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High dose folic acid (0.8 mg/d) + vitamin B 12 may increase cancer and cancer deaths
Henry I. Bussey, Pharm.D., FCCP, FAHA
ClotCare previously reviewed data that found no benefit of using folic acid supplementation to reduce homocysteinemia levels - clotcare.org/clotcare/homocysteinevasculardisease.aspx - but whether such therapy might have a harmful effect was not addressed. In a recent issue of JAMA, investigators report a substantial increase in both the incidence of cancer and cancer-related mortality in those patients who received high dose (0.8 mg) folic acid plus B12 supplementation (jama.ama-assn.org/cgi/content/short/302/19/2119).1
Specifically, the investigators evaluated the combined data from two randomized Norwegian studies. A total of 6,837 patients were followed for a median of 39 months in the studies and an additional 38 months of post-study observation. The studies included 4 arms:
- folic acid 0.8 mg/d + B12 0.4 mg/d + B6 40 mg/d
- folic acid 0.8 mg/d + B12 0.4 mg/d
- B6 40 mg/d
There were just over 1,700 patients in each of the 4 treatment arms.
The incidence of cancer was 10% (341 cases) in those who received folic acid + B12 vs. 8.4% (288 cases) in those who did not receive folic acid + B12 [HR = 1.38, 95% CI = 1.07 - 1.79; p = 0.02]. Similarly, cancer death rates were increased with folic acid + B12 [4% (136 deaths) vs 2.9% (100 deaths); HR = 1.38, 95% CI = 1.07 - 1.79; p = 0.01]. Total mortality also was higher in the folic acid + B12 patients [16.1% (548 deaths) vs. 13.8% (473 deaths); HR = 1.18, 95% CI = 1.04 - 1.33; p = 0.01]. An increase in lung cancer was identified as the main difference. The accompanying editorial (jama.ama-assn.org/cgi/content/short/302/19/2152) calculated that the impact of such folic acid + B12 supplementation would have the following impact on the population (expressed as events per 1000 individuals per year): 3.5 excess cases of cancer, 1 excess case of lung cancer, and 1.7 excess cancer deaths.2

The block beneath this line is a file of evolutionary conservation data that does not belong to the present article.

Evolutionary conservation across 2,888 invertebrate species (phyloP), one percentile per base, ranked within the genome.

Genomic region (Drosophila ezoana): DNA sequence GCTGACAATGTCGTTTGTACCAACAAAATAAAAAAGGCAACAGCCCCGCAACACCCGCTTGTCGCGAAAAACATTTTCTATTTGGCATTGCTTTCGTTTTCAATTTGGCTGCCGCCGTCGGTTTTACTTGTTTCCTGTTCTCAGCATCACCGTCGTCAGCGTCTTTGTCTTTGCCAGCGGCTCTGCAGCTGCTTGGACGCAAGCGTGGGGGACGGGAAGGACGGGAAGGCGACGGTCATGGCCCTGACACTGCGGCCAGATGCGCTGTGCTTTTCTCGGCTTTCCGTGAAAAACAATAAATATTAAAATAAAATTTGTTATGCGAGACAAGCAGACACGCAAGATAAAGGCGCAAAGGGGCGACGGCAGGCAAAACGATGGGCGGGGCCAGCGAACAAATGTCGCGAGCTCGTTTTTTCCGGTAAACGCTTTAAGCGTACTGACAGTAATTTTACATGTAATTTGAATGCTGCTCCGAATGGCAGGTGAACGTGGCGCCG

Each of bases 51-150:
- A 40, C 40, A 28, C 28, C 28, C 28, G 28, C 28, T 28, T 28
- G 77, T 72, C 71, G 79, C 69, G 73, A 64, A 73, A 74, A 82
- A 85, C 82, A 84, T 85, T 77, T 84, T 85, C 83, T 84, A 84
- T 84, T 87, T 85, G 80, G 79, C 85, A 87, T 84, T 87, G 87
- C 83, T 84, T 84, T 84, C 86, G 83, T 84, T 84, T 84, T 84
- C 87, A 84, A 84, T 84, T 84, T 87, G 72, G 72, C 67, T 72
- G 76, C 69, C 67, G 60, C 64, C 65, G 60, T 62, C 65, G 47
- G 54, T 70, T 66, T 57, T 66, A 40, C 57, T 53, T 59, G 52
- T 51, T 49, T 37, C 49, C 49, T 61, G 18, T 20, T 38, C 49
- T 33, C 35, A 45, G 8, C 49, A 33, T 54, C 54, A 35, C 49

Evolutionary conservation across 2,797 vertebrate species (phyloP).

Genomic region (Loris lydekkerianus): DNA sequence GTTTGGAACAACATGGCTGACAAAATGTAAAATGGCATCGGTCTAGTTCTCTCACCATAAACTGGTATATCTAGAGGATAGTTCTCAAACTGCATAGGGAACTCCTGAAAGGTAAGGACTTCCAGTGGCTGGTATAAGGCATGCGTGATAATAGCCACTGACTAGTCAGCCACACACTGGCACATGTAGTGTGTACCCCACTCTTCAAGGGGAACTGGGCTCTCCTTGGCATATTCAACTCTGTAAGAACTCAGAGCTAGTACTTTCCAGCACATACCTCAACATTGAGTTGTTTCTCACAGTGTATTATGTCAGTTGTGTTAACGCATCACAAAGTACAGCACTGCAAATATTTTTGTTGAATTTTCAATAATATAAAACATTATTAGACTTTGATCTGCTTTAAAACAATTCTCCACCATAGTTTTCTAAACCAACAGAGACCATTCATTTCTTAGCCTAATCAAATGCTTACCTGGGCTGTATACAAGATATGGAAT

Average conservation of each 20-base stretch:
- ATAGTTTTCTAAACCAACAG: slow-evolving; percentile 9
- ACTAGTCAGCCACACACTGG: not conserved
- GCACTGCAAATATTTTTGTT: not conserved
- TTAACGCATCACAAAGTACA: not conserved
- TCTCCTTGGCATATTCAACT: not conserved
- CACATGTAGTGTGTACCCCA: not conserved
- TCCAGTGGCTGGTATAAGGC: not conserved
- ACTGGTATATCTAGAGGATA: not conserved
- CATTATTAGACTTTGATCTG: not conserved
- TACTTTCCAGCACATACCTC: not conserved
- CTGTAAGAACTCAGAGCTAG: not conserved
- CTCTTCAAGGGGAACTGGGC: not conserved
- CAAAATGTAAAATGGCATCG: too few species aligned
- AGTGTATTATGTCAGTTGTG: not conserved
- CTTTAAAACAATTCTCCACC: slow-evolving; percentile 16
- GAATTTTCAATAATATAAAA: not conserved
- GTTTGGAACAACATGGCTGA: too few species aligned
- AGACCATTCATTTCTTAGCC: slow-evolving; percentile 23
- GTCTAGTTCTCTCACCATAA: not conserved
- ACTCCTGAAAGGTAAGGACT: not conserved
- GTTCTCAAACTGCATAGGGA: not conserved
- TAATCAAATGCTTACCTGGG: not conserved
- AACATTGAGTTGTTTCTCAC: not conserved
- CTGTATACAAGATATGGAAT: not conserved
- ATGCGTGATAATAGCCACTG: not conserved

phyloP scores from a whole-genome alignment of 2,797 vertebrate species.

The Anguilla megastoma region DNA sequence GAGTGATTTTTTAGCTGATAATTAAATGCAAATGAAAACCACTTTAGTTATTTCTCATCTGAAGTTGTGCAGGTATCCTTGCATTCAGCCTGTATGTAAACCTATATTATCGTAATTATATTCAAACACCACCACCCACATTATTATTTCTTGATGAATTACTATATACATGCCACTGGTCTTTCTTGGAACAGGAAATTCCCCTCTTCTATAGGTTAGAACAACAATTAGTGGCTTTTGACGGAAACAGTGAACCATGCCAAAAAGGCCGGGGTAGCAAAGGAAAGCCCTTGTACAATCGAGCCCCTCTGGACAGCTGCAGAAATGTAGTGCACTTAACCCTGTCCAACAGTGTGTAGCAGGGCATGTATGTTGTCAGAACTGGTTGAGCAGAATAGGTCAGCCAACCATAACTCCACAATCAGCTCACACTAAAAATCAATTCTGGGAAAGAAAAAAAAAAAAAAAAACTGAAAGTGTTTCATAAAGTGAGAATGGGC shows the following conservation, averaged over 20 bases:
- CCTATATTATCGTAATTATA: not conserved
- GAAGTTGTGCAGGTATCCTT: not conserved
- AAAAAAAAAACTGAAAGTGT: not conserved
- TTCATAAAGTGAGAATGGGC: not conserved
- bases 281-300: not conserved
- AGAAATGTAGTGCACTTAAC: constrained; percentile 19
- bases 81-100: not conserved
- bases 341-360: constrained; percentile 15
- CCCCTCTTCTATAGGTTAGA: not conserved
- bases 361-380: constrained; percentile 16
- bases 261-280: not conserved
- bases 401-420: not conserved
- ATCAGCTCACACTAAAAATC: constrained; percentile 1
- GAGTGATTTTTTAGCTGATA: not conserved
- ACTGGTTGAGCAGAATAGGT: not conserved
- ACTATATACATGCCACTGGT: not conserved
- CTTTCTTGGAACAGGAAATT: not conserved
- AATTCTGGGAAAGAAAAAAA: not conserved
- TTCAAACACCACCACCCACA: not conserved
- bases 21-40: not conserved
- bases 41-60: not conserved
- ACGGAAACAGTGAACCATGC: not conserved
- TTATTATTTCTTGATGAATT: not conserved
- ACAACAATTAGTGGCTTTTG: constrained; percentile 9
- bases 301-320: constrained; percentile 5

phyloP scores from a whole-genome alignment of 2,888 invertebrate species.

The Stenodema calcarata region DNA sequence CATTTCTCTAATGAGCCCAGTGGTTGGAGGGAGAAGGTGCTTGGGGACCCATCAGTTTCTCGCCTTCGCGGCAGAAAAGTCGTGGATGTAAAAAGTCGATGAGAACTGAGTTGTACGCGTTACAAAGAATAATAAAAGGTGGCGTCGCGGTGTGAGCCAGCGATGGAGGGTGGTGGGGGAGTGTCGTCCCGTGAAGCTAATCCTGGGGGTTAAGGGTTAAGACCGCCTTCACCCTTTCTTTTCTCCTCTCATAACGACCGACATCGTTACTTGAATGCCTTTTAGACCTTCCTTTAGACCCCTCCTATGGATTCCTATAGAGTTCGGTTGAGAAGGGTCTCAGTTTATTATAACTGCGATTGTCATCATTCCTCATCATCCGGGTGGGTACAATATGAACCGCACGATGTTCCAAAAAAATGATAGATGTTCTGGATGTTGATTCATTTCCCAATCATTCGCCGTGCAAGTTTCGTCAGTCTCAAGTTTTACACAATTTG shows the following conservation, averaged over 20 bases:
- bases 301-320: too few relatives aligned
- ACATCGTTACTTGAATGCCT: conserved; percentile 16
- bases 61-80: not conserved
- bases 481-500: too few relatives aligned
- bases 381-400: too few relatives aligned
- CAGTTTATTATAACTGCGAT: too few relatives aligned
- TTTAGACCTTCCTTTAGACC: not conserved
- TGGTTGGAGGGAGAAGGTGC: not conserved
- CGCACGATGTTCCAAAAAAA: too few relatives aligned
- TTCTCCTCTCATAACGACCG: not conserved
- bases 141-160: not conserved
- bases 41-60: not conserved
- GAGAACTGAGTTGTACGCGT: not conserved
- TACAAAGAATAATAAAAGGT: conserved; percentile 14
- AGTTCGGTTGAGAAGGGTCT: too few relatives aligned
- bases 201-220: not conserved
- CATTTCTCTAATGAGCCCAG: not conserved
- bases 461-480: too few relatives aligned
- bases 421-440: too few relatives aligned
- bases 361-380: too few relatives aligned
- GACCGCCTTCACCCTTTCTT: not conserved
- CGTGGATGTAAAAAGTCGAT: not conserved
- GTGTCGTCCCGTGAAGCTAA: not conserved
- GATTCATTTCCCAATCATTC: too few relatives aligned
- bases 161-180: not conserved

For those of us in the U.S. where folic acid fortification of flour and grains has been mandated since 1998, this news of harmful effects of folic acid + B12 supplementation could be especially worrisome - especially since the two studies were performed in Norway where foods are not fortified with folic acid. However, according to the editorial mentioned above, supplementation of foods in the U.S. has increased the intake of folic acid by only about 100 mcg per day (compared to 800 mcg dose in the two studies). Also the editorialists refer to animal data that suggest that low doses of folic acid may actually have an anti-cancer effect while larger doses may promote malignant cell growth (jama.ama-assn.org/cgi/content/short/302/19/2152). Lastly, the incidence of several cancers (including lung cancer) has declined since folic acid supplementation was mandated in the U.S.
Ebbing M, Bonaa KH, Nygard O, et al. Cancer incidence and mortality after treatment with folic acid and vitamin B12. JAMA 2009; 302:2119-2126.
Drake BF and Colditz GA. Assessing cancer prevention studies - A matter of time. JAMA 2009; 302:2152-2153
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